In the midst of the 2008 Presidential Election, an article entitled “Multiracial Americans surge in number, Obama candidacy focuses new attention on their quest for understanding” appeared on the MSNBC homepage.
The story was about individuals in America whose origins are of mixed race. It focused the discussion on individuals who are the progeny of a parent of African American ancestry and of another race. Hispanics, the second largest population in the nation, were only mentioned in the context of a Puerto Rican (presumably of European descent) marrying an African American.
The story was based on the number of multiracial Americans identified by the 2000 US Census. The story was incomplete.
According to the Census, Hispanics constitute approximately 15% of the total population in the nation, of which two-thirds is of Mexican origin. Ethnographic data about Americans of Mexican origin show that 6 out of 10 Mexicans are mestizo or of mixed race. That is, they are products of the Spanish conquest of the Americas and its native people. And yet, the MSNBC story on mixed race individuals asserted that less than 2% of the American population is of mixed race.
The contradiction in the Census statistics is an example of how the ethnographic data for Americans of Spanish and indigenous origins is not adequately captured by the decennial survey. Currently, individuals of Spanish and indigenous ancestry are classified as an ethnic group and referred to as Latinos or Hispanics. As a result, sociological constructs make the history of what may be the original mixed-race people of North America vanish.
Like many Americans, I dealt with the ‘mixed race’ issue while completing the Census 2000 form. As I reflect on the process, I realize that I was not comfortable with the responses I provided. The processes required me to answer the question of whether I was Spanish/Hispanic or Latino. Then, the following question was presented, “What is this person’s race? For this question, it provided several options, including White, Black/African American/Negro, American Indian or Alaska Native, Asian and various subcategories, Pacific Islander or some other race. A respondent could select more than one option. I wanted to mark ‘White’ and ‘Native American’. But choosing ‘Native American’ required that I provide the name of a tribe. So after affirming my ‘Spanish/Hispanic or Latino’ ethnicity, the form left me with no other option except to mark only ‘White’ for Race. Other individuals who did not identify with any of the five major race categories addressed the dilemma by marking ‘some other race’. In fact, according to the Census, ninety-seven percent of those marking ‘some other race’ were Hispanic.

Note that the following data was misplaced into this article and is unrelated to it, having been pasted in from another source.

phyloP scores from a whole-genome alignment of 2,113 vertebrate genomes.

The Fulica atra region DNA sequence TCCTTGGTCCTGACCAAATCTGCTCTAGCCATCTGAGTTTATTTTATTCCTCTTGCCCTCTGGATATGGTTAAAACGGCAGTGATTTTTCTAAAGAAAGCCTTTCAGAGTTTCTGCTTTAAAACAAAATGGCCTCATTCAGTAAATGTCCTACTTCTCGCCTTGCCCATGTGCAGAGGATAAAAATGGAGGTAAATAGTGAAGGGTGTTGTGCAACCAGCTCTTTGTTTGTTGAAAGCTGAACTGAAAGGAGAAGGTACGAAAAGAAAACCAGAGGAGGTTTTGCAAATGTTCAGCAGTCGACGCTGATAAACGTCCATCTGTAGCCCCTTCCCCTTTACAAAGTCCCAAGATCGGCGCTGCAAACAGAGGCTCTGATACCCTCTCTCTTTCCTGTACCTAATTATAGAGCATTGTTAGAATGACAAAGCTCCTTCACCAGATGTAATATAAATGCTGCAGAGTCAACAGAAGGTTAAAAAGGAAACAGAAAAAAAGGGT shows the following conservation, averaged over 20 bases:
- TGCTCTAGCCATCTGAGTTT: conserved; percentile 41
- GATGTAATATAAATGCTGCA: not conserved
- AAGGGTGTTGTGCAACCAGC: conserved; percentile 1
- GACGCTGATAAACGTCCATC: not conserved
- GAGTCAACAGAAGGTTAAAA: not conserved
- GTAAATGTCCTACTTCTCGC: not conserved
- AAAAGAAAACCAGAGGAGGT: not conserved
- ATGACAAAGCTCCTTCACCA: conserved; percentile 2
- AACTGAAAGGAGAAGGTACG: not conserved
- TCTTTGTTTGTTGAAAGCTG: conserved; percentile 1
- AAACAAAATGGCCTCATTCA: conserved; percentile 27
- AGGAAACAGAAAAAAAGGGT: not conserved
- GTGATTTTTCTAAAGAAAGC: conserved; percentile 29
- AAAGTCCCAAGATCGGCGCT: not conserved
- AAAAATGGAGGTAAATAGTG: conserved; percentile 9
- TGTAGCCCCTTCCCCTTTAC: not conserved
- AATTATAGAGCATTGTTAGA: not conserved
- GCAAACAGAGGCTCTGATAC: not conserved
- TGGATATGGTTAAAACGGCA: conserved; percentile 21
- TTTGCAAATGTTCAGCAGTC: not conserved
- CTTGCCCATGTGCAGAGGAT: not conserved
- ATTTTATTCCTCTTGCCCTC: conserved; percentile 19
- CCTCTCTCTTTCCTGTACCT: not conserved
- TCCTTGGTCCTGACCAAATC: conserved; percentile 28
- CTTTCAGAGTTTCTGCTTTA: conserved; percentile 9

When it pertains to self-identification, I perceive myself to be of ‘mixed race’ or mestizo. My features are indigenous and native to the Americas. And my surname and olive skin tone say I am also European of Spanish origin. However, not knowing the roots of my family tree, I could not claim with certainty that I am of either, especially the Native American ancestry. Like early settlers of North America of English, German and Irish ancestry who mixed with the native people, the indigenous family origins of Americans of Mexican ancestry have been lost in time. And that unfamiliarity with our native past leads us to check, or not check categories on the Census form that only reflect part of who we are.
As an individual, I have never been overly concerned about how I am categorized by the government, as long as I am recognized as an American. And the positive attitude that exists among young people about race which seem to have manifested in the election of the United States’ first mixed-race President may indicate that there is a growing awareness that all Americans come from different origins but belong to one race, the human race. So the issue of race may be irrelevant soon enough.
However, as an individual in a society, I know that the government will continue to classify its population because the law requires that a census must take place at regular intervals. So the socioeconomic and political nature of the information that is collected via the Census cannot be ignored or diminished. Aside from political apportionment, the Census data spurs a lot of writing and is widely used in all segments of American society to try to understand the population.
Thus, the MSNBC effort to be introspective about the ‘mixed race’ issue using Census information serves as a reminder that a more accurate identification of individuals who are the product of the coming together of indigenous Americans and Europeans is needed to place into perspective the existence of persons categorized as Spanish, Hispanic or Latino in the United States. Anything short of that marginalizes the complex mixed race history of the Americas.